The sudden promotion of such fuels has alarmed environmental activists who say that endorsing public investment in gas is incompatible with the pledge nations made in Glasgow, Scotland, in 2021 to keep global temperature rise to 1.5 degrees Celsius, or 2.7 degrees Fahrenheit, above preindustrial levels.

“The G7 must clearly state how they intend to keep the 1.5 degree Celsius limit alive and spur on a global shift to clean energy,” said Mary Robinson, a former president of Ireland. “This is a moment. The climate crisis is upon us.”

Britain and France argue that the immediate energy crisis has passed and that Europe has averted a potential power shortage this winter. Germany has already built its first liquefied natural gas terminal and is hoping to build more.

Japan also has an interest in further natural gas development. During a meeting of environment ministers from Group of 7 nations in Sapporo, Japan, last month, Japanese representatives pushed the group to permit further investment in developing gas fields in Asia, according to environmental activists.

An official in the Japanese foreign ministry who spoke on the condition of anonymity said that Japan, which relies on energy imports, needed natural gas for its energy security and also wanted to help other countries use liquefied natural gas as a way to transition away from coal.

Kaname Ogawa, director of the electricity infrastructure division at the Ministry of Economics, Trade and Industry, said that Japan was committed overall to reducing its reliance on natural gas, but that it had sought new contracts to import gas as others had expired. Liquefied natural gas accounts for more than a third of Japan’s power generation, and close to 10 percent of that gas comes from Russia.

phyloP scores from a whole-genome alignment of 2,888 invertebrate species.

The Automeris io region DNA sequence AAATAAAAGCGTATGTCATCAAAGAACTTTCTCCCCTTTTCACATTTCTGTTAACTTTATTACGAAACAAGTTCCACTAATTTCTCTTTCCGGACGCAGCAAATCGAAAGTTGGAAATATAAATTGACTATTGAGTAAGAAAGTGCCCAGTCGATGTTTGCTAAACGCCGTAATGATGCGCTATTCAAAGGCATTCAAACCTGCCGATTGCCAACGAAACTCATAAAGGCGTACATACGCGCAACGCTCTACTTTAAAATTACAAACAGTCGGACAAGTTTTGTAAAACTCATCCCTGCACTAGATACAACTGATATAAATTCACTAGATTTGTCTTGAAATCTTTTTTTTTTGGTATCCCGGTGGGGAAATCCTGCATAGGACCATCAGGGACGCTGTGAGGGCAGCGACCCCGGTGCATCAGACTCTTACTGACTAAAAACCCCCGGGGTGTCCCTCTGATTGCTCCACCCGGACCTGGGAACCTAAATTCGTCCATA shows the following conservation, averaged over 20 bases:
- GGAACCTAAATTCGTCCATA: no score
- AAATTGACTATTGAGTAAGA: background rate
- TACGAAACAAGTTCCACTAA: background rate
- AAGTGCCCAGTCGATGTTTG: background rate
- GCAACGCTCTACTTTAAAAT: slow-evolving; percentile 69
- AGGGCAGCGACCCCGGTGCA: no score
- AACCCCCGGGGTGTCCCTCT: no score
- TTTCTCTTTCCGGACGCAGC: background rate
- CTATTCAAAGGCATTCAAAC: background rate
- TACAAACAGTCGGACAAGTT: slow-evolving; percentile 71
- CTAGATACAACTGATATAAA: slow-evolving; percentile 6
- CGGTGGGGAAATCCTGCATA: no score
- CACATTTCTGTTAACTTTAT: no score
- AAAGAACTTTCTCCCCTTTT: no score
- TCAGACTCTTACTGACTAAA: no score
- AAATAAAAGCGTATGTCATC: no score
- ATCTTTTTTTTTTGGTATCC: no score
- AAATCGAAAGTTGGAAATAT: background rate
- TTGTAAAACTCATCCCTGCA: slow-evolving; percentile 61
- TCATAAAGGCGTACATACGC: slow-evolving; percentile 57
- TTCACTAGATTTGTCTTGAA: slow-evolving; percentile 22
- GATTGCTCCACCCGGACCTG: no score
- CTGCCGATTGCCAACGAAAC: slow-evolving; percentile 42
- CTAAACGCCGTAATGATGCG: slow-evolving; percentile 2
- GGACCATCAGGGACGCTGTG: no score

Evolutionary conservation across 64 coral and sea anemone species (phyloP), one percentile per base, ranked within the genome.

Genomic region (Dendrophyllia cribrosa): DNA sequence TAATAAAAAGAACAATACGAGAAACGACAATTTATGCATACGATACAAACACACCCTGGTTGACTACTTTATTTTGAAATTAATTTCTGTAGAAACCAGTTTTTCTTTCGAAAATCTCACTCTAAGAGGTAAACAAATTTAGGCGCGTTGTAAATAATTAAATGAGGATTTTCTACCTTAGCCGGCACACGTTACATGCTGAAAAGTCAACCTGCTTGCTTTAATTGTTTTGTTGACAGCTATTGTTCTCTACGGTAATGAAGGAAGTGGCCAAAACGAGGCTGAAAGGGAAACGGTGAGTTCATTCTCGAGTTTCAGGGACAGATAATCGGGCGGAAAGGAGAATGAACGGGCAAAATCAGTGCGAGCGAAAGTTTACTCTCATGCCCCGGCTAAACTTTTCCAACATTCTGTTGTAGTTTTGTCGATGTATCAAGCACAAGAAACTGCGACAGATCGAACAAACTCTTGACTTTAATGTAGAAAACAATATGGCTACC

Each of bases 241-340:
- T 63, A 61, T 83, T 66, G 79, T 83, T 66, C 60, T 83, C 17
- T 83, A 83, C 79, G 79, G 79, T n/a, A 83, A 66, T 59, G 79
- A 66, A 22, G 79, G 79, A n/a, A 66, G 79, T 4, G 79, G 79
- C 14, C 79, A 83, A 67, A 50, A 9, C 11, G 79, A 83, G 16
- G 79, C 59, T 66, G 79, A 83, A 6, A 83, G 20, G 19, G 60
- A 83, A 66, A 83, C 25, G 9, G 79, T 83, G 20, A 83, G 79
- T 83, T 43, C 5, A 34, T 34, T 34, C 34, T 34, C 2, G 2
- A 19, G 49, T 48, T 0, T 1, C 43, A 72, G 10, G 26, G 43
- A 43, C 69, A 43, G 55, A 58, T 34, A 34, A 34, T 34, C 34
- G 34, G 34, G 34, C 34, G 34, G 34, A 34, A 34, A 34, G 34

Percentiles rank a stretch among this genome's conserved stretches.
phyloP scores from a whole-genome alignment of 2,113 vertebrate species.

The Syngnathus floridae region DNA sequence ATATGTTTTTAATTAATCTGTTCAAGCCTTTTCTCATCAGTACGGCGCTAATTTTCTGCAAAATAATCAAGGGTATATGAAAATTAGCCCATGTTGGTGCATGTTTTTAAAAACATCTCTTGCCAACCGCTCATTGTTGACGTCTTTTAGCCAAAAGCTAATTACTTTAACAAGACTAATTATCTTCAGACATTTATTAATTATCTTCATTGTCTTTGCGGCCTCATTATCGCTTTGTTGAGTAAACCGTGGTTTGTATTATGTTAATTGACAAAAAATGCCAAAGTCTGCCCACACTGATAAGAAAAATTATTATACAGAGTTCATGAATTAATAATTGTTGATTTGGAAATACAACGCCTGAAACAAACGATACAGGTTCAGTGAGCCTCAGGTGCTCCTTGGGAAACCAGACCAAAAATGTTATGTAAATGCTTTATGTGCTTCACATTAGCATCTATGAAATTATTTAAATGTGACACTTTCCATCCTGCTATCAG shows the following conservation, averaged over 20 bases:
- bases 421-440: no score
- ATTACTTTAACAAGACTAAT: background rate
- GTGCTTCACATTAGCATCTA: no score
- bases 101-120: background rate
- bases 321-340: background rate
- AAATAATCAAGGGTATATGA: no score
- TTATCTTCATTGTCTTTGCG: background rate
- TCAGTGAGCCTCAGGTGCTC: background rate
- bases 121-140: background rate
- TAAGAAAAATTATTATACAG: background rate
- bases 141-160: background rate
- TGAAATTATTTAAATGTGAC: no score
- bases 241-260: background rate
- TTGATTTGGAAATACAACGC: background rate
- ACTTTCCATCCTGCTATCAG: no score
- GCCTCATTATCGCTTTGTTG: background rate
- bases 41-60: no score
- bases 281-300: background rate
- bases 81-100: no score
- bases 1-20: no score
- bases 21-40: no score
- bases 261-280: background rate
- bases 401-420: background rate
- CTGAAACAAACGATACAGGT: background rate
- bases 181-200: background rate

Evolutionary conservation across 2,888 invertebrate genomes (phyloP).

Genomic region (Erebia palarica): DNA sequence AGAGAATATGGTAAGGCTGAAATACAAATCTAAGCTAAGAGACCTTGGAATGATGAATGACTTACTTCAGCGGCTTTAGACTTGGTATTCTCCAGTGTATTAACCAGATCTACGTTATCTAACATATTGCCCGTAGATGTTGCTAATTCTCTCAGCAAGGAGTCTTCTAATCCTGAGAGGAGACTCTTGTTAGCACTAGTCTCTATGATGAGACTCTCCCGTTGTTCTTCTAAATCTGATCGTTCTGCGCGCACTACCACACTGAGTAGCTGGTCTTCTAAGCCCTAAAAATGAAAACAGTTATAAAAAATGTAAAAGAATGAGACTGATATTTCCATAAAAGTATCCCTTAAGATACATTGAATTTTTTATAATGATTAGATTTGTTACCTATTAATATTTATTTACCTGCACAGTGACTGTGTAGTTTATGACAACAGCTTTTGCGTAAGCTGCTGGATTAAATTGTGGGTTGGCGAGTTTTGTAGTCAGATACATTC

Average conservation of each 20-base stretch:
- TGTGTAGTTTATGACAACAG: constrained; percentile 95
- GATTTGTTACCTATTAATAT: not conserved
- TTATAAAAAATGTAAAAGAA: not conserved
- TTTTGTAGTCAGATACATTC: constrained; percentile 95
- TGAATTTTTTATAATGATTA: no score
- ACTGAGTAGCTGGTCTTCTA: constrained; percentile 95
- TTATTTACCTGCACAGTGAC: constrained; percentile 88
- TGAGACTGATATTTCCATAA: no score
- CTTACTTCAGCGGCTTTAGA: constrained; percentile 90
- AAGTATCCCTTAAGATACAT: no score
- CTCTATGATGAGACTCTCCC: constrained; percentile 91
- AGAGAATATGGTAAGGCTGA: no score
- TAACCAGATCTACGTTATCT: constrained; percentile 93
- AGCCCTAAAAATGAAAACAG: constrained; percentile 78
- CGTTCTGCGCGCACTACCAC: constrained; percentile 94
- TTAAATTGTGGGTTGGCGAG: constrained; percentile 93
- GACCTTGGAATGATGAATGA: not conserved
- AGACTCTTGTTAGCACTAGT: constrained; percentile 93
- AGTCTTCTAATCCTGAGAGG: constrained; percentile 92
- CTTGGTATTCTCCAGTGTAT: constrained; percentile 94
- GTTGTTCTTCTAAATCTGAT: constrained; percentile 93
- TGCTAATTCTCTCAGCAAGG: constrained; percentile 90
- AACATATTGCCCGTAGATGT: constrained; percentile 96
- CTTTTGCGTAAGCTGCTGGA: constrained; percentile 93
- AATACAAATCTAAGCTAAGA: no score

Japan already pushed hard at the Sapporo meeting to prevent the environment ministers from committing the Group of 7 to a firm date for phasing out coal. Unlike the other countries in the grouping, Japan, which derives close to 30 percent of its energy from coal, refused to sign on to a 2030 date for bringing that down to zero.

“Our electricity structure differs significantly from other countries,” Mr. Ogawa said. “We will introduce renewables and we will increase non-fossil fuels as much as possible, but at the same time, in order to maintain our electricity security, we have to continue to use” coal.

The government is financing efforts to use ammonia in coal-fired plants to make them more efficient, a technology it has marketed as “clean coal.” The communiqué on Saturday specifically cited ammonia and said such efforts “should be developed and used, if this can be aligned with a 1.5 degrees Celsius pathway, where they are impactful as effective emission reduction tools to advance decarbonization across sectors and industries.”

Activists worry that Japan’s timeline for developing its ammonia technology is too long for it to help with climate goals.

“The new technology cannot come in a timely manner in order to achieve a 2030 coal phaseout timeline,” said Kimiko Hirata, founder of Climate Integrate, an advocacy group. “It will be developed and deployed only after 2030, so this technology is not compatible with the 1.5 degree goal.”

That goal will not be achievable if countries continue to develop new sources of fossil fuels, according to the International Energy Agency. The atmosphere has already warmed 1.1 degrees above preindustrial levels and is hurtling toward that planetary boundary.

In a “clean energy economy action plan” released on Saturday, the Group of 7 acknowledged “that there are various pathways according to each country’s energy situation, industrial and social structures, and geographical conditions.”

A senior U.S. official said the Biden administration was insisting on “no climate backsliding” in the gas investment language. The official, who spoke on the condition of anonymity, said public funding for gas infrastructure should be allowed only in “narrow circumstances” and should still be consistent with countries’ plans to stop adding greenhouse gases to the atmosphere before 2050.

Hikari Hida contributed reporting from Hiroshima, Japan.